With 24 Navajo Nation Council delegates serving as the lawmaking body of the Navajo Nation government, more than one-third will be women. That is important, observers say, because the Navajo tribal government is known to be a government where men are in charge, even though the tribe itself is a matriarchal one.


Two women who served as Miss Navajo Nation, Crystalyne Curley and Shaandiin Parrish, described their time as Miss Navajo as either a way to get them one step closer into the Navajo government or to help them decide if pursuing office was what they wanted to do. Their struggle to get into office was met with pushback from their male opponents, some community members and some family, but in the end, they came out on top.


Initiatives, policy and other actions usually put at the forefront by current women leaders, such as the Murdered and Missing Diné Relatives issue, are expected to gain more attention. Denetdale wondered how these types of actions would be addressed if it was happening under women's leadership.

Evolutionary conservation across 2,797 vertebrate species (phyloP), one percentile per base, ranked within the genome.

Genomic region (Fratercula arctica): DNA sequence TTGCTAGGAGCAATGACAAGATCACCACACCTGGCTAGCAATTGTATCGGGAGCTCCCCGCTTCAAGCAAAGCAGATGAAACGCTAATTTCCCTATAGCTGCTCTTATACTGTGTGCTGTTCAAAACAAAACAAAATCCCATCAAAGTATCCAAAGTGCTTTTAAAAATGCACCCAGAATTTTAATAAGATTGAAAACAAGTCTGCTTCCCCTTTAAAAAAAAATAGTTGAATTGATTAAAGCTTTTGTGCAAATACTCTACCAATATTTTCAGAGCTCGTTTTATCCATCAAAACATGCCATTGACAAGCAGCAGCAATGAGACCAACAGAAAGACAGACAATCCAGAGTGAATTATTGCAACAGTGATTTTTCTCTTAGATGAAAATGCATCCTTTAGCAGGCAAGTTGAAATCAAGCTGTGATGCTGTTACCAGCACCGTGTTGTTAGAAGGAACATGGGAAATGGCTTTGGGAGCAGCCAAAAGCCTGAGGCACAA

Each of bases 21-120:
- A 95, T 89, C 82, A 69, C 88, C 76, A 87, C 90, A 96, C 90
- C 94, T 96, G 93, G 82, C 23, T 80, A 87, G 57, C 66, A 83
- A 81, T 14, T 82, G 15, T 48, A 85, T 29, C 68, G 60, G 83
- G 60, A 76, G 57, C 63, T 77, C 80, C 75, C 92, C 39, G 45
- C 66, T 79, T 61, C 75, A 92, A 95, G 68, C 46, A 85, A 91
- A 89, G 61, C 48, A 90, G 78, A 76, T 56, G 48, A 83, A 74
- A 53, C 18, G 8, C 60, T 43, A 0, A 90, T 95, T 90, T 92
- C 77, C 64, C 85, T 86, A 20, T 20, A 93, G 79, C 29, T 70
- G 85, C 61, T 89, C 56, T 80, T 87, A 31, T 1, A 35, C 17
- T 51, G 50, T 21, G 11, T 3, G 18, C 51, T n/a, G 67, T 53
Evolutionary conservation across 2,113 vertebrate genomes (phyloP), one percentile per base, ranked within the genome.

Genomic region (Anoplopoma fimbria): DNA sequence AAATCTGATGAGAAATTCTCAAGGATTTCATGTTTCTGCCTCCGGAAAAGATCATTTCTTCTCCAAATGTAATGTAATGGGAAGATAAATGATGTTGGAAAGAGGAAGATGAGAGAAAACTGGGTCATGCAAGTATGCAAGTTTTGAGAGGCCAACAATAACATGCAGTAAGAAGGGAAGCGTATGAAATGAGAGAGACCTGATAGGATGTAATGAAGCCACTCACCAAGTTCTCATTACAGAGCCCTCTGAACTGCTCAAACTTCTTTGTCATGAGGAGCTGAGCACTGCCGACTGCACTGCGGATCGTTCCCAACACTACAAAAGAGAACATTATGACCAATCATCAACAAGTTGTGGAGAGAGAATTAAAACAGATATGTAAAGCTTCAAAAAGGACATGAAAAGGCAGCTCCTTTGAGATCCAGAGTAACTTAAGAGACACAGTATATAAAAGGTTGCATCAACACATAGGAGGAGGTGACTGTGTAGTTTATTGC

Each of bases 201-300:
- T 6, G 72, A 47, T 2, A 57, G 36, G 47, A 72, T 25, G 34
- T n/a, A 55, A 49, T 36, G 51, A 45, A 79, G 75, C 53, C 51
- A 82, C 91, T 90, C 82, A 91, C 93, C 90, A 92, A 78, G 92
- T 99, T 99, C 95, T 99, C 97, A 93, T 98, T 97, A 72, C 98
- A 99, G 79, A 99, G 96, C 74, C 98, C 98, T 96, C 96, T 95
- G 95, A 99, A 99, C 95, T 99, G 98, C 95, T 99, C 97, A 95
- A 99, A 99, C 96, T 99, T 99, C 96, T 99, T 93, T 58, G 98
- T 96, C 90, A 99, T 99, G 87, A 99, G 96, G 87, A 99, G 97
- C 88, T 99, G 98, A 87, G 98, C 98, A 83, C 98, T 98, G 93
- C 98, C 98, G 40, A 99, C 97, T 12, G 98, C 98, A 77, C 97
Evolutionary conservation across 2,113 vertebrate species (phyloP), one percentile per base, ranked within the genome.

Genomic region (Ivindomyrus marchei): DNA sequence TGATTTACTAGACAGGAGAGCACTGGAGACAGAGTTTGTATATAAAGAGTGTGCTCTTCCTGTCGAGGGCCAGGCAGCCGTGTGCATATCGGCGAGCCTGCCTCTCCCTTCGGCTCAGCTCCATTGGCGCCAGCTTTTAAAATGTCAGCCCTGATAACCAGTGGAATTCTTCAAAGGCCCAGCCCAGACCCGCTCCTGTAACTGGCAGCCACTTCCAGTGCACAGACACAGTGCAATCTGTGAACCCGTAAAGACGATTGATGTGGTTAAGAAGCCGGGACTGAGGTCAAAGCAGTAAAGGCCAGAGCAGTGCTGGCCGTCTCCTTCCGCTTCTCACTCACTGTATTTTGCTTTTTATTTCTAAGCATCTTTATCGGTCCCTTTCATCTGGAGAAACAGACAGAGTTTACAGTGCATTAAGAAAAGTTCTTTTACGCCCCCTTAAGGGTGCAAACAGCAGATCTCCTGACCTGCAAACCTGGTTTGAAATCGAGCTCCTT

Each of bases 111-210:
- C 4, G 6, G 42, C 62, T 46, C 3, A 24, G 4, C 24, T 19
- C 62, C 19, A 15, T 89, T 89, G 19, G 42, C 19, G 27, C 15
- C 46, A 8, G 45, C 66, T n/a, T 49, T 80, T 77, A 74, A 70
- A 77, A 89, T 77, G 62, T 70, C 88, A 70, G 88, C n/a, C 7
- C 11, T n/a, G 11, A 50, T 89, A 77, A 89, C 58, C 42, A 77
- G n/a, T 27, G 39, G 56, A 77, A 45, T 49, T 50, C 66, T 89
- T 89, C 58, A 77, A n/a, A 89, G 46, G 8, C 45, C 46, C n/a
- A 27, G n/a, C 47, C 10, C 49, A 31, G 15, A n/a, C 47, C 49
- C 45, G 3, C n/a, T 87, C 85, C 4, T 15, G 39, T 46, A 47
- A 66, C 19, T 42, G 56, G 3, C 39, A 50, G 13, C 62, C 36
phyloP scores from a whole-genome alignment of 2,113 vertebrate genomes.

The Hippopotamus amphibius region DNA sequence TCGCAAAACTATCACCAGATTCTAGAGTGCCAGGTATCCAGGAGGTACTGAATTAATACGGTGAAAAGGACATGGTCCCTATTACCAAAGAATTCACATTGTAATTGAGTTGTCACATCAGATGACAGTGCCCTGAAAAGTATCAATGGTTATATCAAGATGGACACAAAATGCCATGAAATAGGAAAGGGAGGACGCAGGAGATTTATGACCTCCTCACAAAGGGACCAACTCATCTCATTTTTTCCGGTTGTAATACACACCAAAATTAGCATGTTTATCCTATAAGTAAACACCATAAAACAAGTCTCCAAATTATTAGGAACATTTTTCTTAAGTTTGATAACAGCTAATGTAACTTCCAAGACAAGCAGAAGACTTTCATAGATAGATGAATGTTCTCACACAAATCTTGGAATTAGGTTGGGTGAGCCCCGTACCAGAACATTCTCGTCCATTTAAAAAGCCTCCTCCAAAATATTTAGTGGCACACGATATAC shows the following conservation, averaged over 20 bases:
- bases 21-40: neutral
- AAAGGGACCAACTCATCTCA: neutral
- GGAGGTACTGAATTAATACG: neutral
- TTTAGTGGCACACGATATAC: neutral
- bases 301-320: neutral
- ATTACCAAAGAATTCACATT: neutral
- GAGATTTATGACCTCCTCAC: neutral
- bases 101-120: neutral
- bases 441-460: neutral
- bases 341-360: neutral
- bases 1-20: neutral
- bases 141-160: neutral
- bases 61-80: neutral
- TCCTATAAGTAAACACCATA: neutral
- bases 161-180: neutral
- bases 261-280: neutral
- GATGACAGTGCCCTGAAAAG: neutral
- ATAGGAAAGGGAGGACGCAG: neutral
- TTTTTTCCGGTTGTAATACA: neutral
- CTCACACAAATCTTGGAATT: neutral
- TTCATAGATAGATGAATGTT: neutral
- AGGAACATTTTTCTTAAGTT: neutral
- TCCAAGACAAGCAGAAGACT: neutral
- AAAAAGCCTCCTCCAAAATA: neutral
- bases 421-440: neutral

Changing Woman bears the children of the Sun, Johonaa'éf, after he shines his rays on her. Their children are the twin heroes , Monster Slayer (Naayéé' neizgháni) and Child of Water (To bajish chini), who cleared the earth of the monsters that once roamed it. Changing Woman lives by herself in a house floating on the western waters, where the Sun visits her every evening. One day she became lonely and decided to make some companions for herself. From pieces of her own skin, she created men and women who became the ancestors of the Navajo people. Changing Woman also created maize, an important food source for the Navajo.


The legislation proposes a three-branch multidisciplinary task force that will include family representation, to develop a holistic approach to addressing the crisis of missing and murdered Navajo men, women and children, both on and off the Navajo Nation.


In 2017, homicide was reported as the fourth-leading cause of death among Indigenous women under the age of 19 and the sixth-leading cause of death for ages 20 to 44, according to the Centers for Disease Control and Prevention.